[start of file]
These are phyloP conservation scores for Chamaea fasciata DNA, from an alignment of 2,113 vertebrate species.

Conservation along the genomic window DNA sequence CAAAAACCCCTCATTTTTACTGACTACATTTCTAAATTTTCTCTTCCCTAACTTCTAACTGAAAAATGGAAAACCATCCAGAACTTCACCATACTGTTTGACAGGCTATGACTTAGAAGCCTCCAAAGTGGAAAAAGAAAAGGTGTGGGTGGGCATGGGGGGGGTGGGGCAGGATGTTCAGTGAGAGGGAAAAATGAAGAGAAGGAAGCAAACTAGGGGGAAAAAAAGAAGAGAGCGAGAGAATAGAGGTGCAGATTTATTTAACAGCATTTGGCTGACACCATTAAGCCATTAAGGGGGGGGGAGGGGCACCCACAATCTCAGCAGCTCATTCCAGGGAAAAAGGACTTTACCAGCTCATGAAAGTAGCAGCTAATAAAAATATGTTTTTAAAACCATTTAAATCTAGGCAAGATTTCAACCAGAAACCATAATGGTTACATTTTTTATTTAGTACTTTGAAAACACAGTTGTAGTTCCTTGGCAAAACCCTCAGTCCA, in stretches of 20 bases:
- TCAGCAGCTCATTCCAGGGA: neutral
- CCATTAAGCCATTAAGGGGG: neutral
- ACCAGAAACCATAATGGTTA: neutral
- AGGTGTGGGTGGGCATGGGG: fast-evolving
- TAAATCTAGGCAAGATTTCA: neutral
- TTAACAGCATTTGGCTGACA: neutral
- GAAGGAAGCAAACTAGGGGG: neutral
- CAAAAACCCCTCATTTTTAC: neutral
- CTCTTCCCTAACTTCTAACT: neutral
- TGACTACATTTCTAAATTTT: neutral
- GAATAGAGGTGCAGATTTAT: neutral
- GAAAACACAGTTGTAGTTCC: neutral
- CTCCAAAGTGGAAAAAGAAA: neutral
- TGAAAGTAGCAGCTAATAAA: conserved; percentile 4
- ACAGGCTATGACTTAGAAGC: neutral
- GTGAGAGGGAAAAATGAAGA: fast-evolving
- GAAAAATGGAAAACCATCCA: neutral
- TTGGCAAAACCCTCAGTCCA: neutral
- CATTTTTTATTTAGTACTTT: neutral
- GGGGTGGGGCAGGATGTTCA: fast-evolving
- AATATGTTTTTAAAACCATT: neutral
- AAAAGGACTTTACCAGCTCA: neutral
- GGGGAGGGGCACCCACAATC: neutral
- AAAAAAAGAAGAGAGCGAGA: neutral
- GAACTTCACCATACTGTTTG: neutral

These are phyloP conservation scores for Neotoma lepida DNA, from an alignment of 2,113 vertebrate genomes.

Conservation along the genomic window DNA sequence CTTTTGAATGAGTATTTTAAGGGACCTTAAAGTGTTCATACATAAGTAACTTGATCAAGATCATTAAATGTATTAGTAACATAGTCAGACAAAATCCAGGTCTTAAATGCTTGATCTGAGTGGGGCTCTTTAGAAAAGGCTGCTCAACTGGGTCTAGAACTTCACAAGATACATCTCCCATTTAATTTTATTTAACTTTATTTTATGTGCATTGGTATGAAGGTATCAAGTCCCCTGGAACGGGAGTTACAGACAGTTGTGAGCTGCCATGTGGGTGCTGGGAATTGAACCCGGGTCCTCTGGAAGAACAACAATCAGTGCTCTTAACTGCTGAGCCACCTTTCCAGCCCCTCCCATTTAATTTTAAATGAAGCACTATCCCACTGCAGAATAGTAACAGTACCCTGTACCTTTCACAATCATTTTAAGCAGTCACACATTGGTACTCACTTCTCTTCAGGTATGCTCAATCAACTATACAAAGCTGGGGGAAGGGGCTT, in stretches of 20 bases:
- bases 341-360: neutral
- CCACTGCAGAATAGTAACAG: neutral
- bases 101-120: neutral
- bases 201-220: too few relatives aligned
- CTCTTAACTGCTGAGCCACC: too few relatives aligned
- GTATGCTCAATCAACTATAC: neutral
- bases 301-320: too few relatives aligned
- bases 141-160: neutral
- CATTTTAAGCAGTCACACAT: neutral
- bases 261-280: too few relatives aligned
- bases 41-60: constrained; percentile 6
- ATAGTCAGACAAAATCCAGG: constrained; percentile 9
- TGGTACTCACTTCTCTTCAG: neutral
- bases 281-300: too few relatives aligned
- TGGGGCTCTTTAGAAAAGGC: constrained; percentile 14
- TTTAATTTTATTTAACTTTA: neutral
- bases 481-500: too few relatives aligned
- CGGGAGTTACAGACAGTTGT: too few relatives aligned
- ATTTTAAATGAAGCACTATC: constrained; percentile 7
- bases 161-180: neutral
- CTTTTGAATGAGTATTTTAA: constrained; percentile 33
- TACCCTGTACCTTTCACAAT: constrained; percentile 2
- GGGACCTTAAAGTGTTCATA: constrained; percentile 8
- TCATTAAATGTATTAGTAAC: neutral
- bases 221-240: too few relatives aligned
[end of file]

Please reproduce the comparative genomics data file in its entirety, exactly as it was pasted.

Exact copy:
These are phyloP conservation scores for Chamaea fasciata DNA, from an alignment of 2,113 vertebrate species.

Conservation along the genomic window DNA sequence CAAAAACCCCTCATTTTTACTGACTACATTTCTAAATTTTCTCTTCCCTAACTTCTAACTGAAAAATGGAAAACCATCCAGAACTTCACCATACTGTTTGACAGGCTATGACTTAGAAGCCTCCAAAGTGGAAAAAGAAAAGGTGTGGGTGGGCATGGGGGGGGTGGGGCAGGATGTTCAGTGAGAGGGAAAAATGAAGAGAAGGAAGCAAACTAGGGGGAAAAAAAGAAGAGAGCGAGAGAATAGAGGTGCAGATTTATTTAACAGCATTTGGCTGACACCATTAAGCCATTAAGGGGGGGGGAGGGGCACCCACAATCTCAGCAGCTCATTCCAGGGAAAAAGGACTTTACCAGCTCATGAAAGTAGCAGCTAATAAAAATATGTTTTTAAAACCATTTAAATCTAGGCAAGATTTCAACCAGAAACCATAATGGTTACATTTTTTATTTAGTACTTTGAAAACACAGTTGTAGTTCCTTGGCAAAACCCTCAGTCCA, in stretches of 20 bases:
- TCAGCAGCTCATTCCAGGGA: neutral
- CCATTAAGCCATTAAGGGGG: neutral
- ACCAGAAACCATAATGGTTA: neutral
- AGGTGTGGGTGGGCATGGGG: fast-evolving
- TAAATCTAGGCAAGATTTCA: neutral
- TTAACAGCATTTGGCTGACA: neutral
- GAAGGAAGCAAACTAGGGGG: neutral
- CAAAAACCCCTCATTTTTAC: neutral
- CTCTTCCCTAACTTCTAACT: neutral
- TGACTACATTTCTAAATTTT: neutral
- GAATAGAGGTGCAGATTTAT: neutral
- GAAAACACAGTTGTAGTTCC: neutral
- CTCCAAAGTGGAAAAAGAAA: neutral
- TGAAAGTAGCAGCTAATAAA: conserved; percentile 4
- ACAGGCTATGACTTAGAAGC: neutral
- GTGAGAGGGAAAAATGAAGA: fast-evolving
- GAAAAATGGAAAACCATCCA: neutral
- TTGGCAAAACCCTCAGTCCA: neutral
- CATTTTTTATTTAGTACTTT: neutral
- GGGGTGGGGCAGGATGTTCA: fast-evolving
- AATATGTTTTTAAAACCATT: neutral
- AAAAGGACTTTACCAGCTCA: neutral
- GGGGAGGGGCACCCACAATC: neutral
- AAAAAAAGAAGAGAGCGAGA: neutral
- GAACTTCACCATACTGTTTG: neutral

These are phyloP conservation scores for Neotoma lepida DNA, from an alignment of 2,113 vertebrate genomes.

Conservation along the genomic window DNA sequence CTTTTGAATGAGTATTTTAAGGGACCTTAAAGTGTTCATACATAAGTAACTTGATCAAGATCATTAAATGTATTAGTAACATAGTCAGACAAAATCCAGGTCTTAAATGCTTGATCTGAGTGGGGCTCTTTAGAAAAGGCTGCTCAACTGGGTCTAGAACTTCACAAGATACATCTCCCATTTAATTTTATTTAACTTTATTTTATGTGCATTGGTATGAAGGTATCAAGTCCCCTGGAACGGGAGTTACAGACAGTTGTGAGCTGCCATGTGGGTGCTGGGAATTGAACCCGGGTCCTCTGGAAGAACAACAATCAGTGCTCTTAACTGCTGAGCCACCTTTCCAGCCCCTCCCATTTAATTTTAAATGAAGCACTATCCCACTGCAGAATAGTAACAGTACCCTGTACCTTTCACAATCATTTTAAGCAGTCACACATTGGTACTCACTTCTCTTCAGGTATGCTCAATCAACTATACAAAGCTGGGGGAAGGGGCTT, in stretches of 20 bases:
- bases 341-360: neutral
- CCACTGCAGAATAGTAACAG: neutral
- bases 101-120: neutral
- bases 201-220: too few relatives aligned
- CTCTTAACTGCTGAGCCACC: too few relatives aligned
- GTATGCTCAATCAACTATAC: neutral
- bases 301-320: too few relatives aligned
- bases 141-160: neutral
- CATTTTAAGCAGTCACACAT: neutral
- bases 261-280: too few relatives aligned
- bases 41-60: constrained; percentile 6
- ATAGTCAGACAAAATCCAGG: constrained; percentile 9
- TGGTACTCACTTCTCTTCAG: neutral
- bases 281-300: too few relatives aligned
- TGGGGCTCTTTAGAAAAGGC: constrained; percentile 14
- TTTAATTTTATTTAACTTTA: neutral
- bases 481-500: too few relatives aligned
- CGGGAGTTACAGACAGTTGT: too few relatives aligned
- ATTTTAAATGAAGCACTATC: constrained; percentile 7
- bases 161-180: neutral
- CTTTTGAATGAGTATTTTAA: constrained; percentile 33
- TACCCTGTACCTTTCACAAT: constrained; percentile 2
- GGGACCTTAAAGTGTTCATA: constrained; percentile 8
- TCATTAAATGTATTAGTAAC: neutral
- bases 221-240: too few relatives aligned